Calm in the Face of Stress

My brain seems to be wired to produce metaphors for many of my experiences. This short story is one I’ll share.

I was on a particularly bumpy flight in a small turboprop aircraft. The turbulence was somewhere between moderate and severe. It was quiet in the cabin as everyone was just trying to cope. Seconds seemed like minutes.

I found that I was tightly gripping the armrests to brace myself from the aircraft’s numerous jerky movements, and I had tightened my seatbelt as tight as I could make it. I’m sure that my countenance was one of concern and dread. Gripping the armrests and trying to brace myself from the turbulence raised my stress levels, and I was becoming quite tense. I could feel the adrenalin surging through my muscles, and yet there was nothing that I could do that would change the situation at all.

Then I had a moment of introspection: was all of this gripping and being tense making any difference? Was it helping in any way at all?

Realizing that my efforts to steady myself were doing more harm than good, I took a deep breath, loosed my seatbelt (a little), and let go of the armrests. Doing so felt like a step of faith.

The turbulence continued to toss the plane about. It was still quiet in the cabin. But I felt a change.

After several moments, despite the turbulence, I was more relaxed. The seconds didn’t seem so long, and my stress level decreased. A few times, my reflexes caused me to reach for the armrests when we hit big air pockets. To compensate, I crossed my arms to help resist the temptation to grip the armrests again.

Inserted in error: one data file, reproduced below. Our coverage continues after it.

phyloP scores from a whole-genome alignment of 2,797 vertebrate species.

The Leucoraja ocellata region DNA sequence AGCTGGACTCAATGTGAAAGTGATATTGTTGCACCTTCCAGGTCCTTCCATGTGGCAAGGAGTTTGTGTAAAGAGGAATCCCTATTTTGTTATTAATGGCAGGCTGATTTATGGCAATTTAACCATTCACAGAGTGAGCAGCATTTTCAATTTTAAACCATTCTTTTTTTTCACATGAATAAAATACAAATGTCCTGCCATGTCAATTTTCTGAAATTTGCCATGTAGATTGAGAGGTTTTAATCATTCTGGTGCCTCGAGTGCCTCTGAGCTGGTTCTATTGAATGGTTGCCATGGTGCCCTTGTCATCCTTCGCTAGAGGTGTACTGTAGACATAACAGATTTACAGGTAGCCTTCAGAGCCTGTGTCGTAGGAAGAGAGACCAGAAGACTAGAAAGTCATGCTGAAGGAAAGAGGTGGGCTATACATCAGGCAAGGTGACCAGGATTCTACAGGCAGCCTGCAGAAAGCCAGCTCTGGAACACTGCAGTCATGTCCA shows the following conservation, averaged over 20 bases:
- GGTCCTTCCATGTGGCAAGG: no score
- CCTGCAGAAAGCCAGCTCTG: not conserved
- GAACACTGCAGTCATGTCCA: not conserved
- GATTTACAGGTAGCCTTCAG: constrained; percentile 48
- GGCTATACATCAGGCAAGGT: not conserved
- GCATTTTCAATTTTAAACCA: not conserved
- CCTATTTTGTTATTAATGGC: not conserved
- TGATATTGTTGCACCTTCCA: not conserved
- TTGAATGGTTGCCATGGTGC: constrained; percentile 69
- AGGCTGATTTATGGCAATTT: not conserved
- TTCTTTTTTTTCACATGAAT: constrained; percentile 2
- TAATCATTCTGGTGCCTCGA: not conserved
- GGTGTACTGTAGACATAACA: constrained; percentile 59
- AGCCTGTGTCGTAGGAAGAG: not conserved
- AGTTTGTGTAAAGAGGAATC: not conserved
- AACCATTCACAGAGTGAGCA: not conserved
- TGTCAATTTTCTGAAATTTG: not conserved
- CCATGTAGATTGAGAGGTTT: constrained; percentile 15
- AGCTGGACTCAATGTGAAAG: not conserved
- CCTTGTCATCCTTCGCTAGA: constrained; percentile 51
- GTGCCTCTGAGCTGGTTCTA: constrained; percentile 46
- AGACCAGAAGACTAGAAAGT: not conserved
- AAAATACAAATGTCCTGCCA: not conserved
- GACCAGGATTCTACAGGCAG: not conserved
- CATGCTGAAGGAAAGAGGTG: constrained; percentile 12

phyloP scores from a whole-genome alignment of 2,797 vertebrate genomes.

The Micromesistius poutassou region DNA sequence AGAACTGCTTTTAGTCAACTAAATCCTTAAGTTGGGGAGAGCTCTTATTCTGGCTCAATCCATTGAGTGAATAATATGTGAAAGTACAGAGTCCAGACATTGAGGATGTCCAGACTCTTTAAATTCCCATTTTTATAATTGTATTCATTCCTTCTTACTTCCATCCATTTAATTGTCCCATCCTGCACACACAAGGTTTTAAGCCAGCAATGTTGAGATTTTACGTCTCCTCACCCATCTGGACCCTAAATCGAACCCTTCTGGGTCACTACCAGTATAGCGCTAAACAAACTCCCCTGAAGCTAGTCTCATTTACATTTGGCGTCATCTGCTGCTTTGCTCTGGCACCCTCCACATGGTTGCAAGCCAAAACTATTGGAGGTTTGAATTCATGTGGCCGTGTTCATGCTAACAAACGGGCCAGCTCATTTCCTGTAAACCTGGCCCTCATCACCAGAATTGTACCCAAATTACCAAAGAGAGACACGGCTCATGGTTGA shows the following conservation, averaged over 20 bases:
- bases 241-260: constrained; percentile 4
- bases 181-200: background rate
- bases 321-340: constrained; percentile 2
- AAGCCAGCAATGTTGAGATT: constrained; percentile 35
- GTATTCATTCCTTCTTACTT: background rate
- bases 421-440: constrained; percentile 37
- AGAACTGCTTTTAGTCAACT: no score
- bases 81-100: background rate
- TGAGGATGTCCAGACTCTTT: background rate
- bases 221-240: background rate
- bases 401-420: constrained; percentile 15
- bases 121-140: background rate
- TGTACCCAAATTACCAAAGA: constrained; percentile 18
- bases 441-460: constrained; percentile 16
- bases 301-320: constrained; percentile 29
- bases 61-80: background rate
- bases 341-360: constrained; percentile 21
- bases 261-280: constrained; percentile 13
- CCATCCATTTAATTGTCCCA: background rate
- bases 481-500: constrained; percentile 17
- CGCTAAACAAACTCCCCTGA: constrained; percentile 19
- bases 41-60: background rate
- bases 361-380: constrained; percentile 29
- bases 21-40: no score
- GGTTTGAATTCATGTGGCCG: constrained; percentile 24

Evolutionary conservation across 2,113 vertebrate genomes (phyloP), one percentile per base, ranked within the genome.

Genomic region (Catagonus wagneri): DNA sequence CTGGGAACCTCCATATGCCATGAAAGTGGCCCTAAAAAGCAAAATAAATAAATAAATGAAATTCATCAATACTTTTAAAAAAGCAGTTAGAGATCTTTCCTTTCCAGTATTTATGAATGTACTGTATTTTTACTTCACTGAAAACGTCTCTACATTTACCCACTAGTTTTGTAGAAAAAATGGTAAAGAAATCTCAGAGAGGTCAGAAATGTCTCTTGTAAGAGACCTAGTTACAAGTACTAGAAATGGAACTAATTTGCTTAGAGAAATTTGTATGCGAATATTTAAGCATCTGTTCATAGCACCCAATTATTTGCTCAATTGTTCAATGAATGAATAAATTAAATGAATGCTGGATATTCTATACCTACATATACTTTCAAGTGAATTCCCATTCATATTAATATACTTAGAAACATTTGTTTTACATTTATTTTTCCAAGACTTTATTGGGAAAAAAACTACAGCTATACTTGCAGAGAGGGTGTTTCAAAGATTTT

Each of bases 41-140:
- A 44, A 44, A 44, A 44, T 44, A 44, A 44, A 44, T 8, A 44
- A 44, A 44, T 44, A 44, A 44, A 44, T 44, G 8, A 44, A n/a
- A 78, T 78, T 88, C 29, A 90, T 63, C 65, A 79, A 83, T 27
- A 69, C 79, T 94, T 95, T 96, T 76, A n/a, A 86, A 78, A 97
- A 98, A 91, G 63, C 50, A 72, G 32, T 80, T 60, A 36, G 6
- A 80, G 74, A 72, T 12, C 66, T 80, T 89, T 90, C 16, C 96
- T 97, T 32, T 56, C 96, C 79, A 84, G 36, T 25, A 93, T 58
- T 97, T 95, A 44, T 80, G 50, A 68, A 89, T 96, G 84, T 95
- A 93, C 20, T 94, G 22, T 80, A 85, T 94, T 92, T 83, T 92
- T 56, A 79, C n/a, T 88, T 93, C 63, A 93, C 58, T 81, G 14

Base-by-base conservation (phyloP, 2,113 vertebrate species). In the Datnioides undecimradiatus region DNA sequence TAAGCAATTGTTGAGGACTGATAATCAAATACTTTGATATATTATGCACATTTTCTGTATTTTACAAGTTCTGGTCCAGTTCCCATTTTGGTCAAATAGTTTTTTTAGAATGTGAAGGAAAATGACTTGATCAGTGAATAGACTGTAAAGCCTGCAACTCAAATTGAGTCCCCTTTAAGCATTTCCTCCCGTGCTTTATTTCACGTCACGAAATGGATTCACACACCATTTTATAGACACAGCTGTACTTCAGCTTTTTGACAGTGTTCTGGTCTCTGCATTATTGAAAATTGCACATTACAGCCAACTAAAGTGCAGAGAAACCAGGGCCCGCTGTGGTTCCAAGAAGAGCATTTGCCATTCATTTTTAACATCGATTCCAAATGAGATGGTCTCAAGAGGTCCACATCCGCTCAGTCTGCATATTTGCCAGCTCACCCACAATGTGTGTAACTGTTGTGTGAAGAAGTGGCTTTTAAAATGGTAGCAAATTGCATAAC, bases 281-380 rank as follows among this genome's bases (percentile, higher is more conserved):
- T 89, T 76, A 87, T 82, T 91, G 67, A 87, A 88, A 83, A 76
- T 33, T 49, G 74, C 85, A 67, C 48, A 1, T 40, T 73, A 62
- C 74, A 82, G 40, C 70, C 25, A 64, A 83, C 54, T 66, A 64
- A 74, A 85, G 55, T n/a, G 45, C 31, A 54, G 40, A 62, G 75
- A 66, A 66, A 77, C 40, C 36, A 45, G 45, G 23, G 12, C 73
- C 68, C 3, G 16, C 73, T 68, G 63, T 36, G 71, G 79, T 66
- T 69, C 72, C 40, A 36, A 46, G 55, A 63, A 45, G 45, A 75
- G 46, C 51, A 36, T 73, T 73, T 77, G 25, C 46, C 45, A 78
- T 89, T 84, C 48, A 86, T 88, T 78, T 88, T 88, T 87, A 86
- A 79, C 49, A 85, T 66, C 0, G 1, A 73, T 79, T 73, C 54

Things got better still. I was able to close my eyes, and soon I was completely relaxed, despite the plane’s continuing to shake violently.

After the flight, I thought of the experience many times. I began to recall how, during difficult moments at work or home, I would try to hang on and maintain a grip on the situation to control it. Using what I learned on that turbulent flight, I began to be more relaxed, particularly in circumstances where I had little control to begin with. There’s no point in getting worked up in situations where one has little or no control.

I’ve long had the reputation of being the “cool and calm” one in a wide variety of situations, including some pretty scary experiences. The experience of that flight has helped me to up my serenity game still further. Does tensing up and gripping the safety handles really help?

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